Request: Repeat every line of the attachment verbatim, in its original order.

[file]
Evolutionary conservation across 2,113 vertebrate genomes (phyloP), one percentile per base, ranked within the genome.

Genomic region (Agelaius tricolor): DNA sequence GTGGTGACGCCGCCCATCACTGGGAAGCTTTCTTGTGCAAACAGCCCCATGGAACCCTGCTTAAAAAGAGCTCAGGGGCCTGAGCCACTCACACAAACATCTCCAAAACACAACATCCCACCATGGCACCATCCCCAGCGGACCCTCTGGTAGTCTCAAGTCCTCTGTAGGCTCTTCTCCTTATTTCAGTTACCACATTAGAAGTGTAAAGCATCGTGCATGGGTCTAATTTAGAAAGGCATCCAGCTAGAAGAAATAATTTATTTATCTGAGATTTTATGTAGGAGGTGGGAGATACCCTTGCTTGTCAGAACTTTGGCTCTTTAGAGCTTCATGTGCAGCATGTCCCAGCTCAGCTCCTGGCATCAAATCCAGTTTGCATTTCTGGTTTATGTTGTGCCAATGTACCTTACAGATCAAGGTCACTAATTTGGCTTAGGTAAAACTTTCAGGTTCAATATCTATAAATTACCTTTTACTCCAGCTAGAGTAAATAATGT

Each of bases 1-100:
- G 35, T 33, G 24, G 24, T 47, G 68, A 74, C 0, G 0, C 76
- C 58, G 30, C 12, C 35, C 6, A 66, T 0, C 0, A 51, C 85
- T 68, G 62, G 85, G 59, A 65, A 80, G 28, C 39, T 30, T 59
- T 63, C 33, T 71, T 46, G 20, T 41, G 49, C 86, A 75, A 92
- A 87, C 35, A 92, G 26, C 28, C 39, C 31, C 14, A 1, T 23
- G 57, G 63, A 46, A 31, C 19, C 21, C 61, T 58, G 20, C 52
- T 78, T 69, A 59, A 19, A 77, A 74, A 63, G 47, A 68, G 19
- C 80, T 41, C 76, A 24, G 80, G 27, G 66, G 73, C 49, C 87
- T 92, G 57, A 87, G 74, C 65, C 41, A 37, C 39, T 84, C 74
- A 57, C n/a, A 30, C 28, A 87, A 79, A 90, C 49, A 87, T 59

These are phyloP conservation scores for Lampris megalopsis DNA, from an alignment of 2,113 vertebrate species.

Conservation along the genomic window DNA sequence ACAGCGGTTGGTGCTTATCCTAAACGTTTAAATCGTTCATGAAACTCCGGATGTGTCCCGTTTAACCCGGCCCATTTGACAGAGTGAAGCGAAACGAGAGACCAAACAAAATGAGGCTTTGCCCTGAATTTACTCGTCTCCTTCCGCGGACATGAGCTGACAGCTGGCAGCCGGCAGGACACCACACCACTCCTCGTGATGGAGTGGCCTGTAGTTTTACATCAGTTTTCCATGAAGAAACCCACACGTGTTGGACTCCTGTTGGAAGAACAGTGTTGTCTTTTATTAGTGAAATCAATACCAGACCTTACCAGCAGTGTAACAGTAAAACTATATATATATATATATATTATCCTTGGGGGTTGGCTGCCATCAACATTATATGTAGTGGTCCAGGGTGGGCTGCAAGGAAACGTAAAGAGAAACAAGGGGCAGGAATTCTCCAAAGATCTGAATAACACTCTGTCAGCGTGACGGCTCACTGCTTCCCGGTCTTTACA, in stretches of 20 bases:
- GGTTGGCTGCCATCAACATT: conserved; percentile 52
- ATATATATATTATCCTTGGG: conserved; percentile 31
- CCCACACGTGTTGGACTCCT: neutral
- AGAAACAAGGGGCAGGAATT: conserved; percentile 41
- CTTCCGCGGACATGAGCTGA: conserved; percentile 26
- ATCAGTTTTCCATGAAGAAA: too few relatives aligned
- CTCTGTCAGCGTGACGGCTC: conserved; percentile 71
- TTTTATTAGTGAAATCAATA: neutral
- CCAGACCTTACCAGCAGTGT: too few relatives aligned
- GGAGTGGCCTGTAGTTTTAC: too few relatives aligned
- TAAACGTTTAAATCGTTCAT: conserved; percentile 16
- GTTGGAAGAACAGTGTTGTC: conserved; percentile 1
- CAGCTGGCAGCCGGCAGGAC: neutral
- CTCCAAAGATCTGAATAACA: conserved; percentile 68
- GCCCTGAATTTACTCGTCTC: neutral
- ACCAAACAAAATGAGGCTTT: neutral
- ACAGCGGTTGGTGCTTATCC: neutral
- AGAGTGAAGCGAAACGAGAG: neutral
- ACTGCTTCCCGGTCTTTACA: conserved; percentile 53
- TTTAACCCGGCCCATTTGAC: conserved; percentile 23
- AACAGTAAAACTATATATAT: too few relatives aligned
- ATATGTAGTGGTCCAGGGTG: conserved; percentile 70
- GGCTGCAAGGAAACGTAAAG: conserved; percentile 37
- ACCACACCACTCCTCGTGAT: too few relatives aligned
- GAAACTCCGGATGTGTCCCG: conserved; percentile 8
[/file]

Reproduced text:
Evolutionary conservation across 2,113 vertebrate genomes (phyloP), one percentile per base, ranked within the genome.

Genomic region (Agelaius tricolor): DNA sequence GTGGTGACGCCGCCCATCACTGGGAAGCTTTCTTGTGCAAACAGCCCCATGGAACCCTGCTTAAAAAGAGCTCAGGGGCCTGAGCCACTCACACAAACATCTCCAAAACACAACATCCCACCATGGCACCATCCCCAGCGGACCCTCTGGTAGTCTCAAGTCCTCTGTAGGCTCTTCTCCTTATTTCAGTTACCACATTAGAAGTGTAAAGCATCGTGCATGGGTCTAATTTAGAAAGGCATCCAGCTAGAAGAAATAATTTATTTATCTGAGATTTTATGTAGGAGGTGGGAGATACCCTTGCTTGTCAGAACTTTGGCTCTTTAGAGCTTCATGTGCAGCATGTCCCAGCTCAGCTCCTGGCATCAAATCCAGTTTGCATTTCTGGTTTATGTTGTGCCAATGTACCTTACAGATCAAGGTCACTAATTTGGCTTAGGTAAAACTTTCAGGTTCAATATCTATAAATTACCTTTTACTCCAGCTAGAGTAAATAATGT

Each of bases 1-100:
- G 35, T 33, G 24, G 24, T 47, G 68, A 74, C 0, G 0, C 76
- C 58, G 30, C 12, C 35, C 6, A 66, T 0, C 0, A 51, C 85
- T 68, G 62, G 85, G 59, A 65, A 80, G 28, C 39, T 30, T 59
- T 63, C 33, T 71, T 46, G 20, T 41, G 49, C 86, A 75, A 92
- A 87, C 35, A 92, G 26, C 28, C 39, C 31, C 14, A 1, T 23
- G 57, G 63, A 46, A 31, C 19, C 21, C 61, T 58, G 20, C 52
- T 78, T 69, A 59, A 19, A 77, A 74, A 63, G 47, A 68, G 19
- C 80, T 41, C 76, A 24, G 80, G 27, G 66, G 73, C 49, C 87
- T 92, G 57, A 87, G 74, C 65, C 41, A 37, C 39, T 84, C 74
- A 57, C n/a, A 30, C 28, A 87, A 79, A 90, C 49, A 87, T 59

These are phyloP conservation scores for Lampris megalopsis DNA, from an alignment of 2,113 vertebrate species.

Conservation along the genomic window DNA sequence ACAGCGGTTGGTGCTTATCCTAAACGTTTAAATCGTTCATGAAACTCCGGATGTGTCCCGTTTAACCCGGCCCATTTGACAGAGTGAAGCGAAACGAGAGACCAAACAAAATGAGGCTTTGCCCTGAATTTACTCGTCTCCTTCCGCGGACATGAGCTGACAGCTGGCAGCCGGCAGGACACCACACCACTCCTCGTGATGGAGTGGCCTGTAGTTTTACATCAGTTTTCCATGAAGAAACCCACACGTGTTGGACTCCTGTTGGAAGAACAGTGTTGTCTTTTATTAGTGAAATCAATACCAGACCTTACCAGCAGTGTAACAGTAAAACTATATATATATATATATATTATCCTTGGGGGTTGGCTGCCATCAACATTATATGTAGTGGTCCAGGGTGGGCTGCAAGGAAACGTAAAGAGAAACAAGGGGCAGGAATTCTCCAAAGATCTGAATAACACTCTGTCAGCGTGACGGCTCACTGCTTCCCGGTCTTTACA, in stretches of 20 bases:
- GGTTGGCTGCCATCAACATT: conserved; percentile 52
- ATATATATATTATCCTTGGG: conserved; percentile 31
- CCCACACGTGTTGGACTCCT: neutral
- AGAAACAAGGGGCAGGAATT: conserved; percentile 41
- CTTCCGCGGACATGAGCTGA: conserved; percentile 26
- ATCAGTTTTCCATGAAGAAA: too few relatives aligned
- CTCTGTCAGCGTGACGGCTC: conserved; percentile 71
- TTTTATTAGTGAAATCAATA: neutral
- CCAGACCTTACCAGCAGTGT: too few relatives aligned
- GGAGTGGCCTGTAGTTTTAC: too few relatives aligned
- TAAACGTTTAAATCGTTCAT: conserved; percentile 16
- GTTGGAAGAACAGTGTTGTC: conserved; percentile 1
- CAGCTGGCAGCCGGCAGGAC: neutral
- CTCCAAAGATCTGAATAACA: conserved; percentile 68
- GCCCTGAATTTACTCGTCTC: neutral
- ACCAAACAAAATGAGGCTTT: neutral
- ACAGCGGTTGGTGCTTATCC: neutral
- AGAGTGAAGCGAAACGAGAG: neutral
- ACTGCTTCCCGGTCTTTACA: conserved; percentile 53
- TTTAACCCGGCCCATTTGAC: conserved; percentile 23
- AACAGTAAAACTATATATAT: too few relatives aligned
- ATATGTAGTGGTCCAGGGTG: conserved; percentile 70
- GGCTGCAAGGAAACGTAAAG: conserved; percentile 37
- ACCACACCACTCCTCGTGAT: too few relatives aligned
- GAAACTCCGGATGTGTCCCG: conserved; percentile 8